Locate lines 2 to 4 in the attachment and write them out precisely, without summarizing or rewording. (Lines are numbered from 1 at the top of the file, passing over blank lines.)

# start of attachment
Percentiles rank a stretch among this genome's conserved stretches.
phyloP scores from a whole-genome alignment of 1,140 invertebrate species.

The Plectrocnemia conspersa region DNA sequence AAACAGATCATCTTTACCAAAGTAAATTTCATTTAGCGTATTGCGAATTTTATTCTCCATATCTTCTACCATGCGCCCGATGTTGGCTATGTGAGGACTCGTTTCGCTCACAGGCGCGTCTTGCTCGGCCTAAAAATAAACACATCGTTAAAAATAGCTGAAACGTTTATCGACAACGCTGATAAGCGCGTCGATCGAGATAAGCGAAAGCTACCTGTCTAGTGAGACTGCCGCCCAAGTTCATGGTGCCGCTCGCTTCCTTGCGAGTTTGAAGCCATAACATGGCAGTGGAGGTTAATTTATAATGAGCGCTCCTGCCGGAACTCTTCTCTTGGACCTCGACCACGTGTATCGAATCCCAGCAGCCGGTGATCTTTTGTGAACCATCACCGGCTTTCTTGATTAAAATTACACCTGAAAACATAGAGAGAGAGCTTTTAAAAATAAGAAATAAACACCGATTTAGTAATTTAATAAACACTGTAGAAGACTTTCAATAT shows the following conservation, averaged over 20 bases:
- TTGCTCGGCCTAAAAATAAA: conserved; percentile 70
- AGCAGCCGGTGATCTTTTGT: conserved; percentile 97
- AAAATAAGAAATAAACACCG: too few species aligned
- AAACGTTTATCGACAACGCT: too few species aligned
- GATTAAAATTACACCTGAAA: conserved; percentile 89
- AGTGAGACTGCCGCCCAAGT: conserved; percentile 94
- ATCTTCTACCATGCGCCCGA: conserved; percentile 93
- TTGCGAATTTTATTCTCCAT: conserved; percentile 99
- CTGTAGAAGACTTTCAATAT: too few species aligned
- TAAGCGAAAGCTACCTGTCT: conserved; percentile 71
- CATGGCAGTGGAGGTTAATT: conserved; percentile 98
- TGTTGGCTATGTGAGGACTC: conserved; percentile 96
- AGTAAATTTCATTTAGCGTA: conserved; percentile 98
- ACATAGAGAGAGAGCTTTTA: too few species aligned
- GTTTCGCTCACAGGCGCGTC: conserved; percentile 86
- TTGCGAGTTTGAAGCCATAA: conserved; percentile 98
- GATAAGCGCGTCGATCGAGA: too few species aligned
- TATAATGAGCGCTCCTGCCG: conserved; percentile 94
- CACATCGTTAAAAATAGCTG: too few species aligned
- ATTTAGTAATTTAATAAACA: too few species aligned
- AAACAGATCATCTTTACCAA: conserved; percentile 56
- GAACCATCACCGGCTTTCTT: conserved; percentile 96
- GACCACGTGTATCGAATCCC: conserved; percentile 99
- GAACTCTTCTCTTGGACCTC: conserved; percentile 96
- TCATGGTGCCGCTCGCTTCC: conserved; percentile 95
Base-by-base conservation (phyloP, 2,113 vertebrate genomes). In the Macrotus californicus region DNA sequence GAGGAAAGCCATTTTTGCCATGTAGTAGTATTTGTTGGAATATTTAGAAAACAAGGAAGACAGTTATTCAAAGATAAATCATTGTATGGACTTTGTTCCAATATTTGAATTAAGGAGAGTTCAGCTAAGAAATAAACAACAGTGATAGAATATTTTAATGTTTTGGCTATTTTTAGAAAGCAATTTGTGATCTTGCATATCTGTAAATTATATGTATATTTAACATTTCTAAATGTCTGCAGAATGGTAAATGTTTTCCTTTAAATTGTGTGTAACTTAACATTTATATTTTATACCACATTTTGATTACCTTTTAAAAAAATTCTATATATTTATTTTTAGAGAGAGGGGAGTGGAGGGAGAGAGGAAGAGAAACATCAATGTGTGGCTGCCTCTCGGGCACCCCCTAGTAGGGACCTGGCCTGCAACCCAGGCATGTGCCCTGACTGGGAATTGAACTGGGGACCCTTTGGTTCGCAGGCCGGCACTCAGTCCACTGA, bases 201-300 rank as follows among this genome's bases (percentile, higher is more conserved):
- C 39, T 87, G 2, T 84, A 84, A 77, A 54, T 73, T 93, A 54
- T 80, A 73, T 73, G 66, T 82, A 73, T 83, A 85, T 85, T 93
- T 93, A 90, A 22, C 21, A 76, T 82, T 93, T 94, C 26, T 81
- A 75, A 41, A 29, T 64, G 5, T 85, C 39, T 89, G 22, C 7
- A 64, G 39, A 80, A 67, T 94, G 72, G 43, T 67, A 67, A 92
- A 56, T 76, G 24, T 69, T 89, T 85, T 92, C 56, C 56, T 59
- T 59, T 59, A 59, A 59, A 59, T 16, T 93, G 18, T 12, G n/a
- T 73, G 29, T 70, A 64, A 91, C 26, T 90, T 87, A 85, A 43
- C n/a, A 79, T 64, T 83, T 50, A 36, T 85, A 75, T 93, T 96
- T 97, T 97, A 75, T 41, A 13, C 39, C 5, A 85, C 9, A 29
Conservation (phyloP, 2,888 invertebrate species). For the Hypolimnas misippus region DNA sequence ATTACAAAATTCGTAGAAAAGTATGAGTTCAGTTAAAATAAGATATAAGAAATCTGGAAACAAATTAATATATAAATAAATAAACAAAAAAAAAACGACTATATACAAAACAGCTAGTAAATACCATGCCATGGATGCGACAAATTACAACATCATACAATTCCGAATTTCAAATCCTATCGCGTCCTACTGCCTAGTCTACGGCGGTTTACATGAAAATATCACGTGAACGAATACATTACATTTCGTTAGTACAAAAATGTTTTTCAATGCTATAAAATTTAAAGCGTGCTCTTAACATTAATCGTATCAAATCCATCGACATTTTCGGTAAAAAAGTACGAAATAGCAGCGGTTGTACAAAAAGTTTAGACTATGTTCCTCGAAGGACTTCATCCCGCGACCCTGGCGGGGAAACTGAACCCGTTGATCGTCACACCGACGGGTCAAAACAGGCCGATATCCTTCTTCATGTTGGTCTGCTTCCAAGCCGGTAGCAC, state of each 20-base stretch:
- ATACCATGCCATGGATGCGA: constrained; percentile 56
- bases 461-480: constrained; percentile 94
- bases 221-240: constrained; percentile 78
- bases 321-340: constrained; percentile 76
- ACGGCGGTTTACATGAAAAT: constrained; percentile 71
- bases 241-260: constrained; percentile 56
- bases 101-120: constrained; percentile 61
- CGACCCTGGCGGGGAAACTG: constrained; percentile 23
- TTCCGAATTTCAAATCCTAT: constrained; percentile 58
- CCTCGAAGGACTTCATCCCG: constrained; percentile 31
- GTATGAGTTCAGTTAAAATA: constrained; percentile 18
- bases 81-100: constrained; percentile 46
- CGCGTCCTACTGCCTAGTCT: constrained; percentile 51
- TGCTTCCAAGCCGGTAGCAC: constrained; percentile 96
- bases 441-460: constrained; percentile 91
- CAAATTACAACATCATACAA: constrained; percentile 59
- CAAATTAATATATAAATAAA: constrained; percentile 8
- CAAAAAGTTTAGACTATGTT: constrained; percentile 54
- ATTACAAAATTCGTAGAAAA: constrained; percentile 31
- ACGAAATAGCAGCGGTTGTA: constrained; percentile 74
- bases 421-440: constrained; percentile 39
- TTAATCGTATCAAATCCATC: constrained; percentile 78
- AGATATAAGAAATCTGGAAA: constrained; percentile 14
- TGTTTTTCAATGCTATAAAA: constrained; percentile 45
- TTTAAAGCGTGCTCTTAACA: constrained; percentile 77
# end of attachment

phyloP scores from a whole-genome alignment of 1,140 invertebrate species.

The Plectrocnemia conspersa region DNA sequence AAACAGATCATCTTTACCAAAGTAAATTTCATTTAGCGTATTGCGAATTTTATTCTCCATATCTTCTACCATGCGCCCGATGTTGGCTATGTGAGGACTCGTTTCGCTCACAGGCGCGTCTTGCTCGGCCTAAAAATAAACACATCGTTAAAAATAGCTGAAACGTTTATCGACAACGCTGATAAGCGCGTCGATCGAGATAAGCGAAAGCTACCTGTCTAGTGAGACTGCCGCCCAAGTTCATGGTGCCGCTCGCTTCCTTGCGAGTTTGAAGCCATAACATGGCAGTGGAGGTTAATTTATAATGAGCGCTCCTGCCGGAACTCTTCTCTTGGACCTCGACCACGTGTATCGAATCCCAGCAGCCGGTGATCTTTTGTGAACCATCACCGGCTTTCTTGATTAAAATTACACCTGAAAACATAGAGAGAGAGCTTTTAAAAATAAGAAATAAACACCGATTTAGTAATTTAATAAACACTGTAGAAGACTTTCAATAT shows the following conservation, averaged over 20 bases:
- TTGCTCGGCCTAAAAATAAA: conserved; percentile 70